"Maharshi Shandilya was the descendant of sage Kashyapa and his father's name was 'Devala'. He was the royal priest of king Dileep who belonged to Raghuvansha. But in some scriptures, it has also been mentioned that he was the royal priest of Nanadagopa. He was the chief priest at the time of yagya which was performed by Shatanika for begetting a son." (With thanks from the source: )

"Brahmi was created anew for the purposes of writing Prakrit, based on well established theories of Vedic grammar and phonetics, and probably on the order of the reform-minded King Ashoka. From this point of view, Brahmi might be seen as a successful attempt to remedy some of the apparent limitations of Kharosthi as a vehicle for writing Prakrit.<10>" and Gurmukhi has been a greatest contribution towards it in the linguistics of world languages as these then has spread into the world civilizations. (With thanks from the source: )

People believe that Lord Jesus Christ visited the Kashmir:

Brahmi Gurmukhi, the main script of Punjabi has the same roots and origins as that of what Lord Jesus used to speak: "During its 3,000-year written history,<3> Aramaic has served variously as a language of administration of empires and as a language of divine worship. It was the day-to-day language of Israel in the Second Temple period (539 BC – 70 AD), the language that Jesus Christ probably used the most,<4><5> the language of large sections of the biblical books of Daniel and Ezra, and is the main language of the Talmud.<6> However, Jewish Aramaic was different from the other forms both in lettering and grammar. Parts of the Dead Sea Scrolls are in Jewish Aramaic showing the unique Jewish lettering, related to the unique Hebrew script.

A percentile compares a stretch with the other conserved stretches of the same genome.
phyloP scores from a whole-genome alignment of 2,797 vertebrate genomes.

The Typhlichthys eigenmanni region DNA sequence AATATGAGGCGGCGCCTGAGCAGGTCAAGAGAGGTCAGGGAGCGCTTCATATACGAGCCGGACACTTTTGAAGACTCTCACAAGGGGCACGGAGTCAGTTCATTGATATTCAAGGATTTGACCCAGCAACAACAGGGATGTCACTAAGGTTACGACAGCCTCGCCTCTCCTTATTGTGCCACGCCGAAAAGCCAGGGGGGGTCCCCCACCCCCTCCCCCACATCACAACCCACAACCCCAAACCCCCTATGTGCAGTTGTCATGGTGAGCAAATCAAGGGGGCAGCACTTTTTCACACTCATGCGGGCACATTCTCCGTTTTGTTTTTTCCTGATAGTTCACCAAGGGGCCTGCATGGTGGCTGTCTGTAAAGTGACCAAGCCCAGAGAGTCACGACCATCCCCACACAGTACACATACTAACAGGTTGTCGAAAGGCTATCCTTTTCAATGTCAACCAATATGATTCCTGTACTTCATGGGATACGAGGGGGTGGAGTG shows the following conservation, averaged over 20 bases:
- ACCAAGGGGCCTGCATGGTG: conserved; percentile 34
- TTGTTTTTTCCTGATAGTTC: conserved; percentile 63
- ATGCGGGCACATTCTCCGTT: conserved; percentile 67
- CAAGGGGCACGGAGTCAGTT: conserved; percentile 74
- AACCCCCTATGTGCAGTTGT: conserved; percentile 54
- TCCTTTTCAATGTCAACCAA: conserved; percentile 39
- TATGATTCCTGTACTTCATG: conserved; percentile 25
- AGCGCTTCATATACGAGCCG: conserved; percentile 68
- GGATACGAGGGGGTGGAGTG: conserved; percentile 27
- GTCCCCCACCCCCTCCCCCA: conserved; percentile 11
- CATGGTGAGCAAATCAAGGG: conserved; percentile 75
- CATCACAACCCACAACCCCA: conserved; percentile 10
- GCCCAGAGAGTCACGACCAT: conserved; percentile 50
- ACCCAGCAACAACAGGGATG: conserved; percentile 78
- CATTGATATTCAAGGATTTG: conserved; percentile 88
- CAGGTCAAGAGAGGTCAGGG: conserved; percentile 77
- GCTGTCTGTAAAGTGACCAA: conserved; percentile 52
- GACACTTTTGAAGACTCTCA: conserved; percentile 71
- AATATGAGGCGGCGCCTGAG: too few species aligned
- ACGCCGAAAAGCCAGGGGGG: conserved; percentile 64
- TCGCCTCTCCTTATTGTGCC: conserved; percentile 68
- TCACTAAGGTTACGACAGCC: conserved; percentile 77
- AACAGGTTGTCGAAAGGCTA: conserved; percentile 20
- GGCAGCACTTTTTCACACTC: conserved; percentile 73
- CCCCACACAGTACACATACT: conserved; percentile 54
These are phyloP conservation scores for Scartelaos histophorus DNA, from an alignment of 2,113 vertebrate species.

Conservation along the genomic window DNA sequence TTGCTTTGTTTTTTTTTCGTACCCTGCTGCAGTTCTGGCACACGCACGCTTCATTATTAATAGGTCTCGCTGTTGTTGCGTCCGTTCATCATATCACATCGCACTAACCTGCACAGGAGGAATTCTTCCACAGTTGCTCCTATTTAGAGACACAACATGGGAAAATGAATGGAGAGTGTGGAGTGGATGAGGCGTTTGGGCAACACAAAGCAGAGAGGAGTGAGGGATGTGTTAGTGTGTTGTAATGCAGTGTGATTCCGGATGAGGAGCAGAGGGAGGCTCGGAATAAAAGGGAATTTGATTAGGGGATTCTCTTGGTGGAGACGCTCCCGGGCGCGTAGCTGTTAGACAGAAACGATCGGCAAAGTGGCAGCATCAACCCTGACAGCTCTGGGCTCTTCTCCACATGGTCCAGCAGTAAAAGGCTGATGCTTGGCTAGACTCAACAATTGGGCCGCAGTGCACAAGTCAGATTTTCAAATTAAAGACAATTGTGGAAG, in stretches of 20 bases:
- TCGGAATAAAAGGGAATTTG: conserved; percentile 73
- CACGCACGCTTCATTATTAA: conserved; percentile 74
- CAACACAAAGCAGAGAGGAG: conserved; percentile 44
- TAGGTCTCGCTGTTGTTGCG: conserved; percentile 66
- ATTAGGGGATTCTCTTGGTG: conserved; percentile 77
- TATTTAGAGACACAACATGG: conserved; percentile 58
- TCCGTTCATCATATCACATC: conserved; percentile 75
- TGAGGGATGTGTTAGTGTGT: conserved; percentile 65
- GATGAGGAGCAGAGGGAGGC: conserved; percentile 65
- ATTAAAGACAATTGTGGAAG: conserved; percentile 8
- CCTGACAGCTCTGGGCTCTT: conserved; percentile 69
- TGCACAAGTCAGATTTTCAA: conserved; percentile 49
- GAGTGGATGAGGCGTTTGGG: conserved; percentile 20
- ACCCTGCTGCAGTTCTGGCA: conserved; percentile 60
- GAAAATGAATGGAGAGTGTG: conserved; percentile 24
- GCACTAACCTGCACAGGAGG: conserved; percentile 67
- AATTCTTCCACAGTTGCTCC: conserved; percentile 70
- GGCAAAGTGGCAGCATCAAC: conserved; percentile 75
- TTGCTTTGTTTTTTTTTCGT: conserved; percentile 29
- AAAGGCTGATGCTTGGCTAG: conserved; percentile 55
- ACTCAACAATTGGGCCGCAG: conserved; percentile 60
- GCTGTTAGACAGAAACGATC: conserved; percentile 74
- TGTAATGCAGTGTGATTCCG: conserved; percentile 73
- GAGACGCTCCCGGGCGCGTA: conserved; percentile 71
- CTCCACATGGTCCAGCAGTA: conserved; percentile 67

Aramaic's long history and diverse and widespread use has led to the development of many divergent varieties which are sometimes called dialects, though they are distinct enough that they are sometimes considered languages. Therefore, there is not one singular, static Aramaic language; each time and place rather has had its own variation. Aramaic is retained as a liturgical language by certain Eastern Christian churches, in the form of Syriac, the Aramaic variety by which Eastern Christianity was diffused, whether or not those communities once spoke it or another form of Aramaic as their vernacular, but have since shifted to another language as their primary community language.(With thanks from the source: )

Philselfologically speaking about the languages as above too, which always embraces the world of music as an art, we visualize and write the music keeping the moments of sound and silence as we write for the musicians; artists and the music teachers and students, and thus the method of instructions as if one does not know how to sing: "... because there are so many tones in silence. Everything emanates from silence. There's endless possibility. So when you're writing music, you come from a state of absolute concentration. I actually like, when I’m writing music, to have noise. I have the TV on, and a lot of people are always in my house making noise. It doesn't make a difference to me because I'm going to be concentrating with such intensity on what I'm trying to hear that the inside of my mind will be absolutely silent, except for what I’m hearing." (With thanks from the source: )

One The reason for writing Be Happy Philselfologically, the Health and Wellness Care:

The reason for these ideas, thoughts and emotions has strong reasons behind it and it’s the health and wellness that needs that we have the right attitude towards our own religions and faiths. We are not talking about any other things that seem to be foreign to our body, mind, heart and soul.